Colorectal screening set to become a slightly less inexact science

In the end the markets had it pretty much correct. This week’s clash of the colorectal cancer screening titans – or wannabe titans – before a US advisory panel came down clearly in favour of Exact Sciences.

This rewarded the faith of investors who had pushed the group’s market cap close to $1bn, and justified the caution of those backing its rival, Epigenomics, worth barely a tenth of this amount. It cannot be denied that Exact’s Cologuard assay could now alter the screening landscape, though delicate arguments around pricing and practical use have yet to play out.

Exact has been rewarded for taking a risky decision to run the 10,000-patient Deep-C trial, the largest truly prospective study of colorectal cancer screening ever conducted.

The adcom was satisfied with Cologuard’s 92% sensitivity (ability to pick out actual cancers) and 87% specificity (accuracy in ruling out cancer), and the only minor quibble in the review was the suggestion that patients who had been incorrectly cleared might decide to forgo routine colonoscopy.

Colonoscopy is the current gold standard, and is extremely accurate but expensive. Faecal immunochemical testing (FIT) is far less accurate, but – crucially – it is much cheaper. It is the FIT segment that both Epigenomics’ Epi proColon blood assay and Exact’s Cologuard, a stool-based test, are fighting for, and like FIT both need confirmation with colonoscopy.

Cologuard whitewash

Ultimately, the Cologuard adcom turned into a whitewash, with unanimous backing of the test's safety, effectiveness and benefit/risk. The agency does not have to follow an adcom’s advice, but it would be extremely unusual if it went against such an overwhelming verdict.

For Epigenomics, however, the outcome was bleak. The panel backed Epi proColon’s safety unanimously, but went against it on efficacy, and a five to four vote for benefit over risk is the type of scrape likely to result in an FDA rejection. Surprisingly, though, Epigenomics remains hopeful of approval in summer.

Relatively poor specificity had dogged both tests, since given colorectal cancer’s incidence a figure below 90% implies around 20 false positives for each actual cancer case correctly identified.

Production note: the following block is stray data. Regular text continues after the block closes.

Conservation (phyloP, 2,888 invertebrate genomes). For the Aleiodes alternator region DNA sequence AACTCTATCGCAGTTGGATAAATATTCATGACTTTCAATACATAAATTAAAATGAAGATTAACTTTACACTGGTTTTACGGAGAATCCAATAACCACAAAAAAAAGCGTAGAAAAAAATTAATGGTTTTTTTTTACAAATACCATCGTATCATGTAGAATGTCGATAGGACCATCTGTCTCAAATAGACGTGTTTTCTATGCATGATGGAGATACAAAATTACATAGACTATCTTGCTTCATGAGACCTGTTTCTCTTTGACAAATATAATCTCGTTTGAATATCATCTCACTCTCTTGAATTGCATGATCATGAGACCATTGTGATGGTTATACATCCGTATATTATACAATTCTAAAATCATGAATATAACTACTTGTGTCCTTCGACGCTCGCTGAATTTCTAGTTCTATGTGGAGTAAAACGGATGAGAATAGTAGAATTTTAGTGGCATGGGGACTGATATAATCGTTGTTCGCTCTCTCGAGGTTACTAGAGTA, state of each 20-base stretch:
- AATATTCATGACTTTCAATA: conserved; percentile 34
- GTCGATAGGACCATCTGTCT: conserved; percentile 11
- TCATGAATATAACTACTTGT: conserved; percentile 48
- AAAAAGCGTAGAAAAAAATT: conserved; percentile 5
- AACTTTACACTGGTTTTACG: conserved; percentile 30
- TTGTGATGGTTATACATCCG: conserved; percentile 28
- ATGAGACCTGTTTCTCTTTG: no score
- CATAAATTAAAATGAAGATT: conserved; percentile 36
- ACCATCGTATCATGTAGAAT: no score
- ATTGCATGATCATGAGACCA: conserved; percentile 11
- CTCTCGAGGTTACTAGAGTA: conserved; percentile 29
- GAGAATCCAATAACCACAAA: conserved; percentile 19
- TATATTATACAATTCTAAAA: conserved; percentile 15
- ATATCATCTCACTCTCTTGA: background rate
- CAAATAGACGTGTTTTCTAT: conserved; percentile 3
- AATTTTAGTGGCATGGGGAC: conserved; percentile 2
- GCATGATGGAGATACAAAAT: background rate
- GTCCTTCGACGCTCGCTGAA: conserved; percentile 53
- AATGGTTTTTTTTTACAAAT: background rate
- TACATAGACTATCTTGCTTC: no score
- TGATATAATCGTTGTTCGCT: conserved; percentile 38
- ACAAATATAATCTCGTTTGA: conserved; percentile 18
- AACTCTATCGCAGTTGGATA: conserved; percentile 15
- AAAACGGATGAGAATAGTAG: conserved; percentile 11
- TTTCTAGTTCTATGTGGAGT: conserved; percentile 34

But interestingly this alone did not seem to trouble the Epi proColon panel as much as the combination of its 81% specificity with poor sensitivity (72%). Epigenomics has argued that its test is non-inferior to FIT, which in a head-to-head trial showed 68% sensitivity at 97% specificity.

This will probably cut little ice with the FDA, as will Epigenomics’ argument that low sensitivity is a non-issue because in any case all its test is doing is driving more people to comply with colonoscopy screening (Event – Epigenomics and Exact await tough panel screening, March 6, 2014).

The panel’s key doubt centred on lack of long-term data. In contrast to Cologuard, Epi proColon has only been subjected to case-control studies, or variations on this theme; even its 8,000-subject Presept trial had selected a sample of colonoscopy-confirmed cases, and thus did not represent a real-world setting.

$64,000 question

In any case, where an entrenched competitor is not given a knockout blow – and neither Epi proColon nor Cologuard truly does this to FIT – there is another key consideration, and one that is out of the FDA’s remit: cost. Versus FIT’s $30, Epi proColon costs roughly $140 per patient, and Cologuard $300.

The sustainability of this in addition to colonoscopy will only become apparent in the market. The German firm now plans a 1,500-patient longitudinal study of its test in a screening situation that it hopes will address the panel’s concerns, but proposes to run this as a post-approval commitment.

It would be disastrous if the FDA now told it to run this before granting approval, though the company insists that it does not consider this likely. Quite apart from the cost, a delay of several years could see Epi proColon coming to a market segment by then dominated by Exact.

True, apart from the pharmacoeconomic subtlety, Cologuard might also face problems in practical use, since it basically involves a patient mailing a stool sample through the post.

But the potential for it to target people currently unwilling to undergo colonoscopy, coupled with its benefit in detecting precancers – much lower than Exact had touted, but still apparently relevant – could help Cologuard overcome the fact that it is basically a very expensive solution to some of the shortcomings of a slightly worse product.

Unfortunately for Epigenomics, this is a criticism that Epi proColon has yet to shake off.

To contact the writer of this story email Jacob Plieth in London at or follow @JacobEPVantage on Twitter

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